Lessons learned about zero-net-energy buildings

To ensure building controls can be an effective strategy for realizing zero-net-energy goals, it is important to develop strategies early. However, it is also important to realize while automation ensures repeatability and desired responses to a situation, verification and review are critical. There are many instances in the report noting the human element—be it operations or occupant—and additional savings or the maintenance of expected savings are subject to the variability of actions other than automation.

Be it energy dashboards, reminders, or other means of user/occupant engagement, the human element must not be overlooked for continued success of a ZNE building. However, sensors get cheaper and more effective (Moore’s law at work) and connectivity options are more numerous and varied than copper wire installed point to point. Therefore, it is possible the two scenarios will converge in the future.

The recent Continental Automated Buildings Association (CABA) study notes the vital role of commissioning and the involvement of the operations team in this process. Commissioning is an important concept in the systems arena and is required by the Leadership in Energy and Environmental Design (LEED) green building rating program, and numerous codes and standards (along with building owners).

A commissioning program is an organized and structured process and plan that includes a thorough inspection, testing, and verification of systems in accordance with the specification relating to their procurement, the design 
intent, and the manufacturers’ performance specifications. At its most basic level, it seeks 
to answer the question, “Does the system 
work as promised?”

American Society of Heating, Refrigerating, and Air-conditioning Engineers (ASHRAE) Guideline 0-2005, The Commissioning Process, can offer recommendations and detailed information on the intention of a commissioning program. Illuminating Engineering Society of North America (IES) DG-29-2011, The Commissioning Process Applied to Lighting and Control Systems, provides a supplement to Guideline 0-2005 specifically for lighting-related devices/systems.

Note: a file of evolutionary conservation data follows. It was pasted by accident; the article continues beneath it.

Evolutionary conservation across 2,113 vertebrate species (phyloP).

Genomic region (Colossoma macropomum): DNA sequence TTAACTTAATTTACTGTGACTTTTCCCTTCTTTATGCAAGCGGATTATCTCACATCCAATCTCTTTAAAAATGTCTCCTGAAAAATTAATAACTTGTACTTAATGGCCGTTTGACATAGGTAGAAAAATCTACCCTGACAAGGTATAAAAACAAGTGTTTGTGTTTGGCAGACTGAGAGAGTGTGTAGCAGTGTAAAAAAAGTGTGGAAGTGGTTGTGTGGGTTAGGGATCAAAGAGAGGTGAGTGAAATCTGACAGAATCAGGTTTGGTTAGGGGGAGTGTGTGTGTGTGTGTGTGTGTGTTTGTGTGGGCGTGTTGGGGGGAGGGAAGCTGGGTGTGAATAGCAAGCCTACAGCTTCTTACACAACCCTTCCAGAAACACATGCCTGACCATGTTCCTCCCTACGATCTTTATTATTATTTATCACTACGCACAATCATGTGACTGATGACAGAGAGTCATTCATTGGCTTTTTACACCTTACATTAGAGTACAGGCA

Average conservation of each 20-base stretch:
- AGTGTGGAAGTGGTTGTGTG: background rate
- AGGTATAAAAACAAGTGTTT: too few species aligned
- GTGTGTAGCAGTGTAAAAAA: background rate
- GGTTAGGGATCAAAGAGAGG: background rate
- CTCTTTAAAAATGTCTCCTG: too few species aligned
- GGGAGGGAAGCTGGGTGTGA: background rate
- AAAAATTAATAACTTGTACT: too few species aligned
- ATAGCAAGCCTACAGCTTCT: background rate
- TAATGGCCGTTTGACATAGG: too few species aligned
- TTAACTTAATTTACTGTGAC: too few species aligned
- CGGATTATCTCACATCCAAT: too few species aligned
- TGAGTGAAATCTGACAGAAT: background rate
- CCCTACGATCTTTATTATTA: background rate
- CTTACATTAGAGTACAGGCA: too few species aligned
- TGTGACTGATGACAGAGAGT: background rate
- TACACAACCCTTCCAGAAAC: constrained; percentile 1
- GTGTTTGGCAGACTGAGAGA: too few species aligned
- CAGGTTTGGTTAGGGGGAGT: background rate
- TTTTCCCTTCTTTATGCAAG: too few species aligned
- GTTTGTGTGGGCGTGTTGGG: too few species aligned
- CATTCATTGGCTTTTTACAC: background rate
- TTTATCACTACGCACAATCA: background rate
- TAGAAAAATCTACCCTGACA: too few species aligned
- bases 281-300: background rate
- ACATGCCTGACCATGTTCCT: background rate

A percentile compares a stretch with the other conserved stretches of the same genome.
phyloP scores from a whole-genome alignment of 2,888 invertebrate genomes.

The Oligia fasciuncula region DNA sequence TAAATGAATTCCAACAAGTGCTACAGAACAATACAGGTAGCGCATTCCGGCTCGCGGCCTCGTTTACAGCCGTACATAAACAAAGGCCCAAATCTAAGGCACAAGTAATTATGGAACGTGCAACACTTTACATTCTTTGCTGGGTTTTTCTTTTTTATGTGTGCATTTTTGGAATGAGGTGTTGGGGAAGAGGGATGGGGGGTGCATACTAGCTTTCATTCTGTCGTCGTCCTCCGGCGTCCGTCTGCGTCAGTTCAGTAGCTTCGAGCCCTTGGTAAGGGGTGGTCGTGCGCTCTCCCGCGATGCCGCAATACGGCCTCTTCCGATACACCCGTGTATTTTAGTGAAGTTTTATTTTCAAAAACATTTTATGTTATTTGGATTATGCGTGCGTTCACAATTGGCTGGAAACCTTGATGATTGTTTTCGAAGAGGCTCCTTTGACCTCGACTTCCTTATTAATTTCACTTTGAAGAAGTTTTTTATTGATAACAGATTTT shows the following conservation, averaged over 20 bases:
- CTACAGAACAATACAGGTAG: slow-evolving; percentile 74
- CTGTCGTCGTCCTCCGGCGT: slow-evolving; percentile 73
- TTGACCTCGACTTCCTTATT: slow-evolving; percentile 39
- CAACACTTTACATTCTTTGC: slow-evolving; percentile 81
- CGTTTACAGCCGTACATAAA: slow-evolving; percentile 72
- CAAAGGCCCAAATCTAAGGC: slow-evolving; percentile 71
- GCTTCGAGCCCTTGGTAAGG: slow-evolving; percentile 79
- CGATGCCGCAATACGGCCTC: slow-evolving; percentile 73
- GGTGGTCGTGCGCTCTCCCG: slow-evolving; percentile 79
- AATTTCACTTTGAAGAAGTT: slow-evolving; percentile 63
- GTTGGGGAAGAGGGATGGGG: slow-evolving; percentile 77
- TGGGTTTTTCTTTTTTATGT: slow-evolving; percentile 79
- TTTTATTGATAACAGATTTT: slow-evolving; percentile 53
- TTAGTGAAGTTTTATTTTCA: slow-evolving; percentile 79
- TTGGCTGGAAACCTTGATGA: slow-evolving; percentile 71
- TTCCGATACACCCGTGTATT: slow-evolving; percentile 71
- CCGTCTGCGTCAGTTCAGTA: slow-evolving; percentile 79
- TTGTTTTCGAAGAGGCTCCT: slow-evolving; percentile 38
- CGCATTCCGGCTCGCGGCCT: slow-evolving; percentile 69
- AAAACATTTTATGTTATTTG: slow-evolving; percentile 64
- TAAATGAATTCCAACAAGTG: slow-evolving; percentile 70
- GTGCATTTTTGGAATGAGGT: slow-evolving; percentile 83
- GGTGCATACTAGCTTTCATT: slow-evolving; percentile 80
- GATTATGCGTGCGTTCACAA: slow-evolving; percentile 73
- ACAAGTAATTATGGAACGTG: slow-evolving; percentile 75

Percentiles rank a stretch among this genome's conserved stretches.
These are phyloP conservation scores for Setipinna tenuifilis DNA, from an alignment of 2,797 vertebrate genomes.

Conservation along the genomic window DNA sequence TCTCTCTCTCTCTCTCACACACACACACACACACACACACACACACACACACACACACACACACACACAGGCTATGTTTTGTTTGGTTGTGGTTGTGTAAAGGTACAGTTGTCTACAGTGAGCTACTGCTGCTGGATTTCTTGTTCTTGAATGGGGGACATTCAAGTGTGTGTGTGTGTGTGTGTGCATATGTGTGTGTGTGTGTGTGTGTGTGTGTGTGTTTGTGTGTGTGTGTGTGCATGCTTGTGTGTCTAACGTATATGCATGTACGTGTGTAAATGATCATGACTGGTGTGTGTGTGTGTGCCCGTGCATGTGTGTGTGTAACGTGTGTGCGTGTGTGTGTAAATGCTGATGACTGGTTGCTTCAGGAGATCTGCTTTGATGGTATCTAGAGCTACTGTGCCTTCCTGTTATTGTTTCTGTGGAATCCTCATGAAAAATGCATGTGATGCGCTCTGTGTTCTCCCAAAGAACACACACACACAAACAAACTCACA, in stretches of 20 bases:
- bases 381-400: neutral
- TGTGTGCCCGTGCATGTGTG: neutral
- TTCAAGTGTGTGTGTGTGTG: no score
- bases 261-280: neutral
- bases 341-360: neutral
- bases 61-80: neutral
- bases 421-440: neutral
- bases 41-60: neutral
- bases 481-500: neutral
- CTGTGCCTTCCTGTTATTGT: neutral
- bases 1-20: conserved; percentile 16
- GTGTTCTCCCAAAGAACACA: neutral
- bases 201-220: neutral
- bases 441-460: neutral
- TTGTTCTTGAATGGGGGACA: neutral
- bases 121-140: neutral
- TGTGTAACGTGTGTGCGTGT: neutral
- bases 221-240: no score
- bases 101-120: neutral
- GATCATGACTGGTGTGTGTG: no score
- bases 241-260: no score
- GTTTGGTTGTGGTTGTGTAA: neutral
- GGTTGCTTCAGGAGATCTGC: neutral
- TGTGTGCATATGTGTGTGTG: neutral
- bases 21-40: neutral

It is vital a plan be developed to outline:

  • participants;
  • methodology for testing;
  • information to be recorded;
  • how to record the test results;
  • specification to be the basis of the commissioning;
  • scheduling of system operations; and
  • time to accomplish the tasks.

After the testing is done, the commissioning process should also include operational personnel so information transfer from builder/contractor to facility/maintenance can occur.

The CABA study has significant observations attesting to the benefits to building occupants and energy-saving benefits of properly functioning systems, and commissioning is part of this.

It is critical there is user satisfaction of not 
only the systems, but also in meeting the overall sustainability goals of the building and organization. Besides a technical proficiency of operation, the users must therefore embrace the concept—methods to circumvent systems or change established parameters such as light levels or thermostat settings will defeat the purpose of the design.


maiman-head-shotWilliam L. Maiman is marketing manager at MechoSystems, and has worked to inform the architectural, lighting, and interior design communities of the benefits of using daylight, preserving views of the outside, and saving energy consumed by electrical lighting. He is a member of the National Electrical Manufacturer’s Association (NEMA) Daylight Management Committee Council, has taught lighting design at the Fashion Institute of Technology (FIT), and conducts educational sessions across North America. He can be reached via e-mail at william.maiman@mechosystems.com.

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